ANSWERS: 5
  • Must be the same reasons we don't run into all the walls. They must know there boundaries.
  • i dont really know. ask jeeves.
  • 1) "In fish, the lateral line is a sense organ used to detect movement and vibration in the surrounding water. Lateral lines are usually visible as faint lines running lengthwise down each side, from the vicinity of the gill covers to the base of the tail. Sometimes parts of the lateral organ are modified into electroreceptors, which are organs used to detect electrical impulses. It is possible that vertebrates such as sharks use the lateral organs to detect magnetic fields as well. Most amphibian larvae and some adult amphibians also have a lateral organ. The Lateral line is related to the Ampullae of Lorenzini. The receptors in the lateral line are neuromasts, each of which is composed of a group of hair cells. The hairs are surrounded by a protruding jelly-like cupula, typically 1/10 to 1/5 mm long. The hair cells and cupolas of the neuromasts are usually at the bottom of a visible pit or groove in the fish. The hair cells in the lateral line are similar to the hair cells inside the vertebrate inner ear, indicating that the lateral line and the inner ear share a common origin. Teleosts and elasmobranchs usually have lateral-line canals, in which the neuromasts are not directly exposed to the environment, but communicate with it via canal pores. Additional neuromasts may appear individually at various locations on the body surface. The development of the lateral-line system depends on the fish's mode of life. For instance, fish that are active swimming types tend to have more neuromasts in canals than they have on their surface, and the line will be farther away from the pectoral fins, which probably reduces the amount of "noise" that is generated by fin motion. The lateral-line system helps the fish to avoid collisions, to orient itself in relation to water currents, and to locate prey. For instance, blind cavefish have rows of neuromasts on their heads, which appear to be used to precisely locate food without the use of sight; killifish are able to use their lateral line organ to sense the ripples made by insects struggling on the water's surface. Experiments with pollock have shown that the lateral line is also a key enabler for schooling behavior. Some crustaceans and cephalopods have similar organs." Source and further information: http://en.wikipedia.org/wiki/Lateral_line 2) "The fish aren't using their eyes to "see" the glass, but rather a special pressure-sensing system called the lateral line. This system is made up of sensory units called neuromasts, consisting of cells on the body surface that have a projecting hair encased in a gelatinous cap. When pressure waves in the water move the gelatinous caps and bend the hairs, the firing rate of nerve impulses sent to the brain by the neuromasts changes, enabling the fish to detect the waves. In fish these neuromasts are mainly found in a groove running along the side of the body, hence the term lateral line. Branches of the lateral line system extend onto the head as well. Besides fish, the system is found in some aquatic amphibians. Fish set up pressure waves as they move through the water, and are able to detect the reflection and distortion of these waves from objects and thereby avoid them. They are also able to detect the pressure waves of other fish. The lateral line system can also pick up low frequency sound (a kind of pressure wave) at 100 Hz or less. Certain species of blind cave fish are able to navigate perfectly well in their lightless environment by using their lateral line system alone." Source and further information: http://www.straightdope.com/mailbag/mfishbowlcrash.html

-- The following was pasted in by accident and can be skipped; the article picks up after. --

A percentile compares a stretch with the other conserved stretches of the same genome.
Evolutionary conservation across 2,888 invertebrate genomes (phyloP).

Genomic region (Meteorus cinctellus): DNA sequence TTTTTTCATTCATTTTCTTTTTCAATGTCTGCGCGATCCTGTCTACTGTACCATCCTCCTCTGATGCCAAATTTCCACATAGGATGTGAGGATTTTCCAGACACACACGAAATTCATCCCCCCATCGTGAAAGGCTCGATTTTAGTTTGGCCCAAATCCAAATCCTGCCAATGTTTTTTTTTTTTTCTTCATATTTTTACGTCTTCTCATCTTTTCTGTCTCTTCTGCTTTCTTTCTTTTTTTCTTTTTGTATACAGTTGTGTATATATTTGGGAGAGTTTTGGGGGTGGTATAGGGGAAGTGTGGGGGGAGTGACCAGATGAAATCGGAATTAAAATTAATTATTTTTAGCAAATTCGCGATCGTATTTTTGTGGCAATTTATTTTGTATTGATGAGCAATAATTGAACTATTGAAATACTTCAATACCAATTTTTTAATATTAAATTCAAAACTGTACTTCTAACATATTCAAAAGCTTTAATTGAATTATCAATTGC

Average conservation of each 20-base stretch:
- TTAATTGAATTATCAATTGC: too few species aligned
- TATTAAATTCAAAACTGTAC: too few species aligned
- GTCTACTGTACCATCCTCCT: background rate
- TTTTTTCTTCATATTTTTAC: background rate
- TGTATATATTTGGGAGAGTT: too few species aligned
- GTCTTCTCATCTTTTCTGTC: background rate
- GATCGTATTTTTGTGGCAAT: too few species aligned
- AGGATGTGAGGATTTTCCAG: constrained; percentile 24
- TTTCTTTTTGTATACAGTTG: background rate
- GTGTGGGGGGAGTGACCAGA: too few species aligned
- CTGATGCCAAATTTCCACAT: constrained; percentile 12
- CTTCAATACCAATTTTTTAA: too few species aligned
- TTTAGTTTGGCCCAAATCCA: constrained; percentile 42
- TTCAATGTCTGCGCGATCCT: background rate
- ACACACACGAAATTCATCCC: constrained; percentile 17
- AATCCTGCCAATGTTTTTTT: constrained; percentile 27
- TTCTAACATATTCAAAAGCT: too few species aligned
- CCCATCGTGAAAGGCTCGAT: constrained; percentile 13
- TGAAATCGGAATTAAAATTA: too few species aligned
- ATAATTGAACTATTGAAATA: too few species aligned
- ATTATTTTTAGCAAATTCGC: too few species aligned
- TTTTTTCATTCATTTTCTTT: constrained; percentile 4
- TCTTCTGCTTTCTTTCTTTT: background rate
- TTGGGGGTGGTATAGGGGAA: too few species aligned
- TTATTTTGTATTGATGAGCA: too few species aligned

• Roaring
      Could you elaborate? : )
  • they prlly want free
  • The same reason we don't run into walls. Spacial awareness occurs even for those blind at birth. (see iwnit's answer)
    • Roaring
      did you know if you put them in a larger area, they will for a little while swim as if in their smaller familiar space.

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